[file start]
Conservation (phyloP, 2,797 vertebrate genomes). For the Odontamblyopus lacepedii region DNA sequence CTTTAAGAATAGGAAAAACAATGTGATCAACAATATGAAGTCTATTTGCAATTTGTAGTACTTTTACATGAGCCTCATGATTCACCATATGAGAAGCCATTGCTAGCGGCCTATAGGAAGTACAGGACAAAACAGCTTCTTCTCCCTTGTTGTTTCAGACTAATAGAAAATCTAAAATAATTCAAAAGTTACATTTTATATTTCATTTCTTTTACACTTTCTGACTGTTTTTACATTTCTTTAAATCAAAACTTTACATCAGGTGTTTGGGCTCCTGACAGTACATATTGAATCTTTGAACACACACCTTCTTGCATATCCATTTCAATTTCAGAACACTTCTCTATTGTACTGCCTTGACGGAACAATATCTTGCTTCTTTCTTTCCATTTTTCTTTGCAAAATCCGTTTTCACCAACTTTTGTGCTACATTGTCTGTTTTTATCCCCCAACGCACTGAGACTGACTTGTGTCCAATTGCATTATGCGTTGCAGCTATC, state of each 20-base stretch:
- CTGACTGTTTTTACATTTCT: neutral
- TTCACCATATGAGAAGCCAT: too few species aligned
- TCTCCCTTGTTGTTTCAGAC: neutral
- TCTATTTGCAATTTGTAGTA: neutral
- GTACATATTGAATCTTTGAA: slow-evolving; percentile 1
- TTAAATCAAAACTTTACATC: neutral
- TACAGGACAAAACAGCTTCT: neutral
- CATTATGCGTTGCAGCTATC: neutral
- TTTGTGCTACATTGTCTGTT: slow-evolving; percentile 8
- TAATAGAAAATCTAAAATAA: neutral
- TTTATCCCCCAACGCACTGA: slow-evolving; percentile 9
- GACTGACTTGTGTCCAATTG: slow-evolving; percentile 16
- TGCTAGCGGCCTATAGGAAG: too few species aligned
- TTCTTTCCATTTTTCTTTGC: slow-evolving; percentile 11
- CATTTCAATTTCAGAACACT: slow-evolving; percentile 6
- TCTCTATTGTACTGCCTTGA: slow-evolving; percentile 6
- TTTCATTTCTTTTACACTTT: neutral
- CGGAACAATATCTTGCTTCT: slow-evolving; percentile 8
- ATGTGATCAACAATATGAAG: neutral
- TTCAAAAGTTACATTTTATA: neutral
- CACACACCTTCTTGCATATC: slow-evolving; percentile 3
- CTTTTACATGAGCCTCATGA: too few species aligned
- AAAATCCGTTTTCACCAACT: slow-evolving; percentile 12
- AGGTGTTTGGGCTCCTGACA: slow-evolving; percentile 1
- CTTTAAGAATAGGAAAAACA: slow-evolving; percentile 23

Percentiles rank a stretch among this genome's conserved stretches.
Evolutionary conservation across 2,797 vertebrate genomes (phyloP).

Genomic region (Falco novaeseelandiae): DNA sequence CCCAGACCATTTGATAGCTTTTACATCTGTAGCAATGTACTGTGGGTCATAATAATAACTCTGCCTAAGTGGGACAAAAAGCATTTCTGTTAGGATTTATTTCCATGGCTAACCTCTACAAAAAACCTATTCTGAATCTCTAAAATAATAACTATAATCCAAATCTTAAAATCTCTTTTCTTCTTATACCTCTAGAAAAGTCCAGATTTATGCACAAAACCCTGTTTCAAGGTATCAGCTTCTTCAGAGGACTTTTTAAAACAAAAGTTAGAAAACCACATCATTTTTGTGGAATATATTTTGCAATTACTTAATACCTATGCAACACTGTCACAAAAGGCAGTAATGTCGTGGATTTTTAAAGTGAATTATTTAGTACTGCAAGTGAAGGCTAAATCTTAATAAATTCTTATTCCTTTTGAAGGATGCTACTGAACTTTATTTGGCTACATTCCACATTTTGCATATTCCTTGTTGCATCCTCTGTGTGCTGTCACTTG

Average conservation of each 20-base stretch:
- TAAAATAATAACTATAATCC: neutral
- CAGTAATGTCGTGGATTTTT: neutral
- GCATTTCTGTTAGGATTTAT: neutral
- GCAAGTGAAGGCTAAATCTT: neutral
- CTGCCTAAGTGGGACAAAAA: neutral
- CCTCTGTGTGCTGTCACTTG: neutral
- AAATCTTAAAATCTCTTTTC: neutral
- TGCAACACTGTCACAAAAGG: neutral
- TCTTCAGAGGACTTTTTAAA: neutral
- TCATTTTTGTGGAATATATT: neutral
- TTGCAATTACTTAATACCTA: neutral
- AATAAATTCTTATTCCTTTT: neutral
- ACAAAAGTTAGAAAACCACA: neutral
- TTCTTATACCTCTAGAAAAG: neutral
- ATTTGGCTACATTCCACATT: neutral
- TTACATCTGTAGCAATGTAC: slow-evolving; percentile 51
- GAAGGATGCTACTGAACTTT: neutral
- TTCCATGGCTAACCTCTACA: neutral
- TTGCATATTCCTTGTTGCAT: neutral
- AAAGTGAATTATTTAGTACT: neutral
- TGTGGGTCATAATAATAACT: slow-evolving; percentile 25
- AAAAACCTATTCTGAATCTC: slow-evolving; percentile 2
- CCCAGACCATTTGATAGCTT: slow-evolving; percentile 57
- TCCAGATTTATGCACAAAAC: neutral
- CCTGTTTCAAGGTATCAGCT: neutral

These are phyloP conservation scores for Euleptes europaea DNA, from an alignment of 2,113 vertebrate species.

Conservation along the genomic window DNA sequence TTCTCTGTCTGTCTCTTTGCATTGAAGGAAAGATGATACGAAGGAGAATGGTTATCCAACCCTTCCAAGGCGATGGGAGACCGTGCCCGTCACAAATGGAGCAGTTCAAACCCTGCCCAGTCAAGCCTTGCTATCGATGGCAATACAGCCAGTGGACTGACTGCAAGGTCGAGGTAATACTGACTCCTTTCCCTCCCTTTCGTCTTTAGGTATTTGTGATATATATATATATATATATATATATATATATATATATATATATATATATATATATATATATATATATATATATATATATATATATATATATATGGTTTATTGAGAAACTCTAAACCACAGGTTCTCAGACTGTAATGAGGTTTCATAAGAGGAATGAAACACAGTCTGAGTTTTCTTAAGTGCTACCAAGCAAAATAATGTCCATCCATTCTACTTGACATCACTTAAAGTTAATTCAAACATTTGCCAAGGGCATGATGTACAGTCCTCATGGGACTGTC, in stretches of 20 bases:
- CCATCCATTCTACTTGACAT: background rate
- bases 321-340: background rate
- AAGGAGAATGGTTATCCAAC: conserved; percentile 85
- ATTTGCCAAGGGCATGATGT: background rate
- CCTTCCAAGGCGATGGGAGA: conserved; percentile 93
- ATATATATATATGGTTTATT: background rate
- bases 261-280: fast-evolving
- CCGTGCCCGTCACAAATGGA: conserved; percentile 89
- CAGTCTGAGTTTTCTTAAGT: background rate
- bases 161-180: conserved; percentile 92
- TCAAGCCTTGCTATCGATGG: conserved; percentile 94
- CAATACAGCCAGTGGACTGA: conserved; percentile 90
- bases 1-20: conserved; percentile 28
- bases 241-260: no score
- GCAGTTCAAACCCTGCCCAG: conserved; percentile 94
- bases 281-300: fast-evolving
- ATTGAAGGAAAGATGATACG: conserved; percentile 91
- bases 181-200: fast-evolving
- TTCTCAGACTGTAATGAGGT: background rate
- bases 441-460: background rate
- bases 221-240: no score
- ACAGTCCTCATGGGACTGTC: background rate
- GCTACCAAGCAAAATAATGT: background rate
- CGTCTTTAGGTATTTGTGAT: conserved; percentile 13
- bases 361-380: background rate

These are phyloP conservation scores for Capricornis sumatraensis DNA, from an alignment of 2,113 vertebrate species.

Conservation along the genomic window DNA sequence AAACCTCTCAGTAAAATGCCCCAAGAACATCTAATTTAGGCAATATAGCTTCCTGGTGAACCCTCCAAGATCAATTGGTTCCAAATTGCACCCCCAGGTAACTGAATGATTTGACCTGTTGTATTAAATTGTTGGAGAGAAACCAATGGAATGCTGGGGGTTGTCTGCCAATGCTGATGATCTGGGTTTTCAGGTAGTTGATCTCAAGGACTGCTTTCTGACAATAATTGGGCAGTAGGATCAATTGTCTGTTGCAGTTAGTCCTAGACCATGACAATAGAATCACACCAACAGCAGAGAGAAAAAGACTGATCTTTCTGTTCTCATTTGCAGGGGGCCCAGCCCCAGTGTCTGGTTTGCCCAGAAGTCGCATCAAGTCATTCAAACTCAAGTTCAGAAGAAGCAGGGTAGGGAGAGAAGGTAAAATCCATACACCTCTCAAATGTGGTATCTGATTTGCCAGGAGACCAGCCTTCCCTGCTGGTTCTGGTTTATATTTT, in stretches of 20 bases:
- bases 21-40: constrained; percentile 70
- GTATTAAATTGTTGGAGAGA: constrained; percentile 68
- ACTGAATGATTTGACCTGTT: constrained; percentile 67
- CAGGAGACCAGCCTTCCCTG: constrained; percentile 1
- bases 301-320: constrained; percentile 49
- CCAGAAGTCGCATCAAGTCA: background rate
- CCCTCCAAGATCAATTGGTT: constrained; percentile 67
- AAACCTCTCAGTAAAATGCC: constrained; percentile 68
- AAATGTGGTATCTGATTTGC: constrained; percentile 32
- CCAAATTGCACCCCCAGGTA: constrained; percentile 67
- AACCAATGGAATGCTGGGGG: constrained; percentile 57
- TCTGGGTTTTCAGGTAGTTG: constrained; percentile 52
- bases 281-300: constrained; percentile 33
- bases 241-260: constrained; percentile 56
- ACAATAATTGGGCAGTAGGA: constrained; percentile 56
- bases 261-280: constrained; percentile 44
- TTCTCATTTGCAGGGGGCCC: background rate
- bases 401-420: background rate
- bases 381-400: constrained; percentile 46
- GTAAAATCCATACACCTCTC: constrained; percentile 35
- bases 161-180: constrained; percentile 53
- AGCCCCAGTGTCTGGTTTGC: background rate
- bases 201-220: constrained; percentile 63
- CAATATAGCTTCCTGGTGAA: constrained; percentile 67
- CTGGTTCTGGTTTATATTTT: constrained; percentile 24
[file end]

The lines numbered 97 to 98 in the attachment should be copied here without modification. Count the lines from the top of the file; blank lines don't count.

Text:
- bases 281-300: constrained; percentile 33
- bases 241-260: constrained; percentile 56